"A fine plan," said Scrylashe, moving amongst the customers, relieving them of their purses and whatever jewellery was in view. Roggan had made his way towards the beer pumps, but the motionless landlord blocked his way. Undeterred, the dwarf picked up the fleshy obstacle bodily and moved it a pace to one side, then eased his empty mug under the nozzle.
"They won't miss a pint or three."
"My reasoning is this," said the Ballantine, stroking his beard. "Supposing we have in fact shifted, in a way that we have not experienced before? Supposing we have only half-shifted?"
"It's the same outside." Luana stood at the window. The gloom was everywhere, not as deep as the coming night, but grey - the colour had been been washed from everything. Every living thing had stopped dead: a piebald horse and the carriage it drew; a group of young boys playing hoops and sticks; a drunkard caught in his off-balance stagger.
"If that is the case," Ballantine went on, "then perhaps we should wait here, to see if it changes back."
"It's the crystals," said Roggan, downing another pint. "We're not from this place. We don't belong here."
Scrylashe had moved to the door. He looked out along the avenue.
"In that case, we're not the only ones who don't belong here. I can see three small boys looting a bakery." He grinned back at the others. "Quite touching really. Brings out my paternal instincts, seeing something like that."
We chased them - and caught one. The other two slipped down a drain and disappeared into the sewers. The lad that had failed to get away seemed inordinately scared and kept on looking over his shouder, or peering back down the street from whence we had come. Nothing we could say would allay his fear of us, until Sister Luana revealed herself to him. When he saw her elven features, he would at least answer our questions. He was part of a rag-tag tribe that lived below the ground - gypsy folk, it seemed, with fey blood running in their veins. This explained why they were not affected by the pall - there was magic in them.
We heard a keening then, coming from distance, a shrill call that was answered across the city. At this, the lad renewed his pleas for us to let him go. We soon found out why. In the distance we could see a most peculiar creature, and one we didn't want to see close up. It resembled a spider, twenty foot tall with a fat body hanging between its spindly black legs. 'A Sentinel!' the urchin cried in fear, and we let him go as we began our own flight. It took us into a nearby building - still under the lingering pall - but the spidery creature was cunning, and as we made our escape from here, chased us down the street.
It might have gone badly for us, but for the help that came from an unexpected quarter. We were aided by a female warrior, dressed in the garb of the Caldbeck Rise, who like us was not affected by the grey pall. She was a surly character, but she had no love for the Sentinel, and she advised us on how to slay it. She had in her possession some explosive cylinders inscribed with runes. They were to be fired out of odd contraptions from this plane that are called 'shot guns'. (These, My Liege, may be of some interest to your own weaponsmiths. We have brought some back with us). Acquiring some of these devices from a weapon store, we dispatched the Sentinel with great ease. Eager though we were for more battle with these loathsome creatures, we had ourselves sustained some minor wounds, and so made our way back to our hotel, hopeful that the pall would lift.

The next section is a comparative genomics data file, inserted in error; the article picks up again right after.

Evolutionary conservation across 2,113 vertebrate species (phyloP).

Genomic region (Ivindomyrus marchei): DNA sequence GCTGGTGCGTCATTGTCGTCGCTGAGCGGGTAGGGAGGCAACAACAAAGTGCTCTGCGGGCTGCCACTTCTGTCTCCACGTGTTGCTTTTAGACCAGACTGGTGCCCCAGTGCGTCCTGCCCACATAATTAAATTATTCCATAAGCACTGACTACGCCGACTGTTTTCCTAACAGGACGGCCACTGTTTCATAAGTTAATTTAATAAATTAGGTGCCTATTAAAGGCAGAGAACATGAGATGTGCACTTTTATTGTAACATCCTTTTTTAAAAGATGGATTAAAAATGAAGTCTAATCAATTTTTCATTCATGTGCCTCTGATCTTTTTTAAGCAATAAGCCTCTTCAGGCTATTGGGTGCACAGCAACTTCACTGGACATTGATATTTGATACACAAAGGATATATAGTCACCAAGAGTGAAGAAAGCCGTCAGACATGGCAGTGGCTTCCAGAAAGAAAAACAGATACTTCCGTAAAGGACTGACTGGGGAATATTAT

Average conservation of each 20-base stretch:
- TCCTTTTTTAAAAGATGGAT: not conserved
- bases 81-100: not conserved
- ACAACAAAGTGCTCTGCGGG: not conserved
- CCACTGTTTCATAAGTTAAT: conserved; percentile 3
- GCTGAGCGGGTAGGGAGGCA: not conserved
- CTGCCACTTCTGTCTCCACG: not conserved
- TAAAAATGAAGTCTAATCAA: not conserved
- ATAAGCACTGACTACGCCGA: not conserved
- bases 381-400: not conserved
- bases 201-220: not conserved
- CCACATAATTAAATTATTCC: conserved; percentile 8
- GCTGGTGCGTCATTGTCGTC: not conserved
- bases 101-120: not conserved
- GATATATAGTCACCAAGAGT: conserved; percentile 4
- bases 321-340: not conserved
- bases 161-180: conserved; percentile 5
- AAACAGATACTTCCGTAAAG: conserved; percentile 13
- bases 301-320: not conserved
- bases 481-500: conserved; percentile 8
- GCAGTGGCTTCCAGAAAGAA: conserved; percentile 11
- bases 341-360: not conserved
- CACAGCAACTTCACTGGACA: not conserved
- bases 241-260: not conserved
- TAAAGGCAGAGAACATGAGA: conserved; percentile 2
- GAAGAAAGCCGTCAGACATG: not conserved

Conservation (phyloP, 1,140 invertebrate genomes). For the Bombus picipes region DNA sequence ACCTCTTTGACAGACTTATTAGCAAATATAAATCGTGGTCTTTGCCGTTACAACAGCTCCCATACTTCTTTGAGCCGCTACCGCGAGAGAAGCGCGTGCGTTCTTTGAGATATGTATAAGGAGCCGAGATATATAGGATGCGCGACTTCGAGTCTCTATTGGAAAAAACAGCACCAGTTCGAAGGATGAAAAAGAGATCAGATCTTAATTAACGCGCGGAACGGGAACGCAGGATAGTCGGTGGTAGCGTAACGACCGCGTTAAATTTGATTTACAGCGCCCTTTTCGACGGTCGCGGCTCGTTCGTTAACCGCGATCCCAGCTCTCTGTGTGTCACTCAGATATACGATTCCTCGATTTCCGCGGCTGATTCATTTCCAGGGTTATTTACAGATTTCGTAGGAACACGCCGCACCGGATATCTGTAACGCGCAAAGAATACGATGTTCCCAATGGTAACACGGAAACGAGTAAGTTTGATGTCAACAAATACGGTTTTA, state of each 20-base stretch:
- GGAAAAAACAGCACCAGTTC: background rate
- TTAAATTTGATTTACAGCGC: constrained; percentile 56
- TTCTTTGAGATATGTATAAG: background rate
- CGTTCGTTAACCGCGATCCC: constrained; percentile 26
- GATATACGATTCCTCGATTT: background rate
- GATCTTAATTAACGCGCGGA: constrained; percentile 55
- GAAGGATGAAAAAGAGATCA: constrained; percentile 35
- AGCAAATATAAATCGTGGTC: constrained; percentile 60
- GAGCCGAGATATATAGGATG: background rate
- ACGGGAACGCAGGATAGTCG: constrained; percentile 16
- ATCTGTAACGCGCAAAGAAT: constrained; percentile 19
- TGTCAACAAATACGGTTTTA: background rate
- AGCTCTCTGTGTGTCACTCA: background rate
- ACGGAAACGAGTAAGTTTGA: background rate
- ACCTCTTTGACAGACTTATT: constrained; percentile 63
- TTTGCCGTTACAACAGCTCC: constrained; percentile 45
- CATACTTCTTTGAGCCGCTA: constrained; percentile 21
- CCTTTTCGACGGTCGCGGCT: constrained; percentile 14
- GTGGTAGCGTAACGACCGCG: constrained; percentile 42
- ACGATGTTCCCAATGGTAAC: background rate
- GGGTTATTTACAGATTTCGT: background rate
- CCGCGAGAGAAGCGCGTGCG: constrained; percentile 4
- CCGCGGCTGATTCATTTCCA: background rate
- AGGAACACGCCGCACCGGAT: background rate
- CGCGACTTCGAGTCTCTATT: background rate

3. Matheson House
(trip to the Gatehouse, meeting the others, the ghosts in the garden, the shade of Sanguine, the demon in the shrine/church, and the madness of the Reverend. First look at the house, exploring, the Library, being trapped inside, first encounter with a Grey.)
Mayhap, then, a trip to the country would be nice, so that we might recover from our ordeal in the City of Londres? Perhaps a pleasant sojourn in a stately home, in the company of friends? Unless, of course, the destination is Matheson House.
Peterson - or whomever he worked for - had not saved us from the authorities, (or more properly, an organisation that was referred to as the Windsor Hastings Observatory) out of the kindness of his heart. He had a job in mind for us, and as soon as we had recovered from our ordeal with the Sentinel, we were dispatched by steam-driven carriage to the countryside. Our allotted task was to observe certain phenomena considered strange in this plane. We suspected that these happenings would be familiar to us. Whilst the natives of this plane were largely oblivious to it, the existence of the pall and such creatures as the Sentinel had proved to us that magic of a kind still existed here. Indeed, during the pall, Sister Luana had been able to wield magic as though back in Ashwell.
Our destination was Matheson House, and we met at the roomy Gatehouse a small band of fellow 'investigators', like ourselves in the employ of Peterson. Among their number was Jillian McKay, a young researcher who had been studying manuscripts in the library of the main house, some miles distant through thick woods. Also present were the Reverend Rutherford Westbrook; a thin aesthete named Paul Radford who possessed the odd ability to tell lie from truth; Thomas Feltzer, a photographer who specialised in pictures of unusual occurrences; and a scholarly woman called Frieda Woolf. Woolf was what is known on this plane as an ‘occultist’, an investigator into ghostly happenings. She was mysterious and intimidating, and we noted that she wore a shard of crystal in plain view around her neck.
(Here, unfortunately, the account ends).